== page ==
ELWC 500 (III) – Introduction to Good Writing

A Dynamic Language Under Attack

Every language changes. Even words change meanings. New ones are invented or borrowed. Others die. The Bible that my grandfather used contained such words as thou, thee and art – words also used in the Shakespearean plays I have read; but my own version (King James Version) contains “You are in heaven”, not “Thou art in heaven”. Until this year, I had resisted the urge to write, “Everyone has their faults.” Thirty years ago, it would have been, “Everyone has his or her faults.”

The social media has become the slaughter slab for the English language. Many parents don’t yet understand the damage the “new English” invented in the social media is causing to their kids’ academic progress, though the 70–80% failure now recorded in WASC or NECO exams each year should send a signal. Are parents listening? Parent, please wish your daughter good luck in her NECO exams. Tell her that only the name of the Nigerian president in 2014 has Goodluck as one word.

We all seek to save space and save our phone’s battery life while using the short-message service (SMS) and even email. But are we all careful to avoid transferring our new-found culture to more formal writing?

The new linguists of the social media have dominated conversations on the web. And each of them claims to be an expert in writing! Accordingly, we no longer have “that” in English but “dat”. “You” has become simply “U”; “because” has changed to “bc”; “for” is represented by “4”; two or to has become “2”; instead of “see” we now simply write “c”.

The new spellings have appeared in classwork assignments, in memos drafted by civil servants and in applications for jobs. True or false?

A writer’s mistake

Many claim to be writers just because they can put pen to paper or click on their keyboard. Well, it’s true everyone who writes is a writer, but not every writer is a good one. It is in the nature of writers to be arrogant – she would accept mistakes only reluctantly and would seek ways to prove she’s right.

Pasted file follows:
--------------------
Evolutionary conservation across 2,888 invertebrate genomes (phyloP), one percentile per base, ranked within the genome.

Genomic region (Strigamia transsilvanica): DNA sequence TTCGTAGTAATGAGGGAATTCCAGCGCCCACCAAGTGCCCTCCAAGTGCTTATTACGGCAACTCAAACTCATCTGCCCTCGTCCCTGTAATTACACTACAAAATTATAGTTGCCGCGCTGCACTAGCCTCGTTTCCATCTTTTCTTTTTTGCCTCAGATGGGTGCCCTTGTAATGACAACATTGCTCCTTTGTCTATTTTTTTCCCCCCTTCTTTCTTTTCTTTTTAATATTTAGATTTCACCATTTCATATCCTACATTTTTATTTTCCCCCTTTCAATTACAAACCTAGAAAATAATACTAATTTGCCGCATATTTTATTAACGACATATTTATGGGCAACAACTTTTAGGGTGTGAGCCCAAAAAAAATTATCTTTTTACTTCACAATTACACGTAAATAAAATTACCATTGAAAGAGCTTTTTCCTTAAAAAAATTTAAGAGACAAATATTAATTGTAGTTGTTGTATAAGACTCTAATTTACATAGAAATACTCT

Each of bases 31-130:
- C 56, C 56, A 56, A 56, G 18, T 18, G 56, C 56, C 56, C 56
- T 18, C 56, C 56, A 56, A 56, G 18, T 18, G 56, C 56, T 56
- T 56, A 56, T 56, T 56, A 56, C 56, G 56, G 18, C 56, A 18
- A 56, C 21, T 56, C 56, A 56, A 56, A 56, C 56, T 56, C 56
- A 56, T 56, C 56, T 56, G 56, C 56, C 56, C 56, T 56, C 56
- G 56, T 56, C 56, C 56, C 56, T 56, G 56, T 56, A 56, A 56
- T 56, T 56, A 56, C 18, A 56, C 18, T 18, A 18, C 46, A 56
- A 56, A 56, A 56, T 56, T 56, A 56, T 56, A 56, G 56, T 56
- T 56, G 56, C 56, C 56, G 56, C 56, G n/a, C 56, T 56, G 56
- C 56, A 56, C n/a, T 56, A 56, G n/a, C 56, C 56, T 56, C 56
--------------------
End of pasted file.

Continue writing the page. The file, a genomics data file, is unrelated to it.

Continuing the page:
Journalism or writing is not a profession; anyone can claim to be a writer, even if they write incomprehensible things. In the public corporations of many African countries, these great “writers” occupy the topmost positions.

You are taking this course because you’re less arrogant, and aspire to be a better writer. You know that no one knows it all and that everyone keeps seeking improvements in their writing. You’re right. And, very soon, you’ll stand out from the pack. You’ll start writing with confidence, assured you’re one of the great writers of the 21st century.

There is this quote that editors used to display in the newsrooms of several newspapers in the 1980s: “When a doctor makes a mistake, a patient may die. When an engineer makes a mistake, a building may collapse… But when a journalist makes a mistake, he publishes it for the world to see.” That explains why all journalists – and all writers – have to keep learning. I have opened books written by professors but couldn’t go beyond two paragraphs because of atrocious errors. I received a letter from a ranking director in a ministry, in February 2015, as a response to a letter I sent him introducing the print version of Eyeway. He said he “aknowlege reciept of your magsine” and prayed that we “sow hire and hire in the relm of publishing”.

Every day, we listen to such English language murderers on TV and on the radio. Newspapers are decorated with them. But you dare not point out their errors! When we founded on October 1, 2014, I proposed to manage a column called “Language Police” in a bid to “arrest” mainly public officeholders and other “experts” who violated the rules of grammar in public. We soon found that it was bringing enemies rather than friends; so we renamed it “Language Clinic”. It has now become “Communication Clinic”.

Nigeria faces disgrace every day overseas because, instead of speaking in Igbo, Yoruba, Hausa or any other native language and then requesting interpreters, some diplomats struggle to communicate in a foreign language. Is the country’s reputation the only thing that is being damaged? Not at all.

I hear young people often proclaiming that “it doesn’t matter”. After all, “the race is not to the swift, nor the battle to the strong…” Perhaps nothing matters anymore. And so policemen can go on strike. Soldiers can mutiny. It doesn’t matter that young, ill-trained doctors are killing patients every day with wrong medication and negligence. These days, people seek jobs in order to earn a salary, not to work or learn new skills. It doesn’t matter?

Do not be like them. Come out from among them.



  1. What are your doubts?
  2. In 30 to 40 words: how would you want a writing school to help you become a better writer?

Drop your answer as a comment below or send it to your coach at [email protected].


ELWC 500 is meant to whet your appetite for the real thing. We promised to make you become a better writer. Test that claim by continuing with this writing course.

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